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The Economics of Water Quality Policy

The Economics of Water Quality Policy

Getting into Soil and Water 2020

Ada Hayden Heritage Park in Ames, Iowa. (Courtesy of Andrew Zalasky)

When one thinks about what a professional in the field of water science looks like, they might envision a biologist, chemist, or other scientist working in the laboratory or in the field. However, there are many other types of professionals besides those studying our water and working to improve its quality. Dr. David Keiser, a professor of economics at Iowa State University, focuses on the economics of water quality policies, and analyzes the effectiveness of current policies and how to improve them.

When he was younger, Dr. Keiser wasn’t initially sure of what his career path would be. He studied various topics as an undergraduate and decided to pursue a Master’s in applied economics at the University of Georgia after seeing the kind of work an economist does. There, he became intrigued about environmental economics, specifically water resource economics. After completing his Ph.D. at Yale University, he found his calling in academia.

Currently, Dr. Keiser’s research interests are in environmental and natural resource economics, mostly focusing on the economics of water quality policies. “These policies include legislation such as the Clean Water Act that governs surface waters – lakes, rivers, streams – and the Safe Drinking Water Act that governs drinking water quality,” he says. Dr. Keiser cites his interest in nature and love for outdoor recreation – such as swimming, fishing, and boating – as well as his enjoyment of math-based problem solving and statistics, as the reasons behind his research interests. “Economics utilizes a lot of quantitative tools to help society figure out how
best to allocate scarce resources, such as government funds. The combination of my interests in economics and the environment were a perfect fit,” he says.

Dr. Keiser’s work helps federal and state agencies understand the costs and benefits of certain actions directed toward improving water quality. For example, his work helps the U.S. Department of Agriculture understand where and how much money should be invested to have the greatest impact in helping reduce agricultural runoff. This, in turn, effects recreational and drinking waters, things that everyone experiences and relies on.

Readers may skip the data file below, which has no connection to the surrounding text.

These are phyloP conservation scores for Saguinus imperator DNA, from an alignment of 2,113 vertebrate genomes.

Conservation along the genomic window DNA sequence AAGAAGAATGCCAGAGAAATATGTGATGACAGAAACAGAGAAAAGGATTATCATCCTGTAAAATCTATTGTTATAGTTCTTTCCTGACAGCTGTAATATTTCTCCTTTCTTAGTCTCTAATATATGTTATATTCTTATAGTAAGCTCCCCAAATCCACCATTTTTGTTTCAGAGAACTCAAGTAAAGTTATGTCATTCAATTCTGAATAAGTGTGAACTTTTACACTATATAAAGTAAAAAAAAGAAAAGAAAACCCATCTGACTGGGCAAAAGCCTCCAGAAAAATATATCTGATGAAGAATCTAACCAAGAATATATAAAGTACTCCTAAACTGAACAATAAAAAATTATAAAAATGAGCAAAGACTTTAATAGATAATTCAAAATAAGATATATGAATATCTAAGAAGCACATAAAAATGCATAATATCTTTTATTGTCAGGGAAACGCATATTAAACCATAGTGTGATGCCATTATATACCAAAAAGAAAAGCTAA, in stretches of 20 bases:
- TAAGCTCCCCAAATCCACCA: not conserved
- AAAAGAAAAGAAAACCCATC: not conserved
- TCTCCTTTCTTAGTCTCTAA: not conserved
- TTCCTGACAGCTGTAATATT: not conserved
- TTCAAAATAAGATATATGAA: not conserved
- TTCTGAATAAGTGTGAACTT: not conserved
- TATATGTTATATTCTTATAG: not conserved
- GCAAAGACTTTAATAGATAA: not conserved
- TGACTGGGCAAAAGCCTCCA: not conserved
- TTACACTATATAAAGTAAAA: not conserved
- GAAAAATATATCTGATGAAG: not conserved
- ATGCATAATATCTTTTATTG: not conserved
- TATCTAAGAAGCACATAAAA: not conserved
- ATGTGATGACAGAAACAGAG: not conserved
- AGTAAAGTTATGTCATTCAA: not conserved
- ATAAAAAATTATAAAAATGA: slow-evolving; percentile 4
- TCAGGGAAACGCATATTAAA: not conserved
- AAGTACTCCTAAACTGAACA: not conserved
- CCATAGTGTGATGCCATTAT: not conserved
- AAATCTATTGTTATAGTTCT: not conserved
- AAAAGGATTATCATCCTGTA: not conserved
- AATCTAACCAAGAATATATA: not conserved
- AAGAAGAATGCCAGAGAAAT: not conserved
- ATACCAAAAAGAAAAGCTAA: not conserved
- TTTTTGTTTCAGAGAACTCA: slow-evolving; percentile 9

When asked about his research methodology, Dr. Keiser answered, “A lot of my work combines very large datasets with advanced statistical methods to understand how effective water quality policies have been.” Speaking about one of his papers on the Clean Water Act, he said his team “compiled nearly 50 million records on pollution to study how a large federal grants program impacted water quality and housing values.” Why did they study housing values? “The reason we looked at housing values is that they are believed to reflect what people are willing to pay for changes in the environment. Environmental quality, like clean water, is not something that we can buy and sell in stores, so economists must use other ways to infer how much society values it. In the Clean Water Act paper, we assume that housing values reflect how much people valued local improvements due to the federal grants program. Their benefits can then be compared against their costs.” However, he also points out that other factors may affect the end conclusion, such as “the fact that these local benefits exclude any benefits society places on improvements in water quality even if they might not use the resource. For example, even though we live here in Iowa, we might be willing to donate money to improve water quality in the Gulf of Mexico to know that it helps aquatic species there.”

For those who are unfamiliar with the intersectionality of water quality and economics, Dr. Keiser explains that economics is crucial in examining the effectiveness of our country’s policies and spending regarding our water resources, given that the United States has spent almost $5 trillion on water quality programs since the 1970s. Furthermore, economics is also utilized in other STEM fields, especially those related to energy, engineering, and the environment. So, even if someone is interested in contributing to the study of water quality but isn’t keen on a STEM career, there are other ways to be involved in this field.

The impact of Dr. Keiser’s work is significant, affecting many levels of government and ultimately the communities within the United States. Water is vital to our everyday lives, and the work of economists such as Dr. Keiser is helping us understand how to best act to protect this important resource.

Hannah Huang

Ames High School Spirit of the Water Essay Contest Winner



Keiser, David. “Interview Questions for Spirit of the Water Essay Contest.” Received by Hannah Huang, 27 January 2019. Email Interview.

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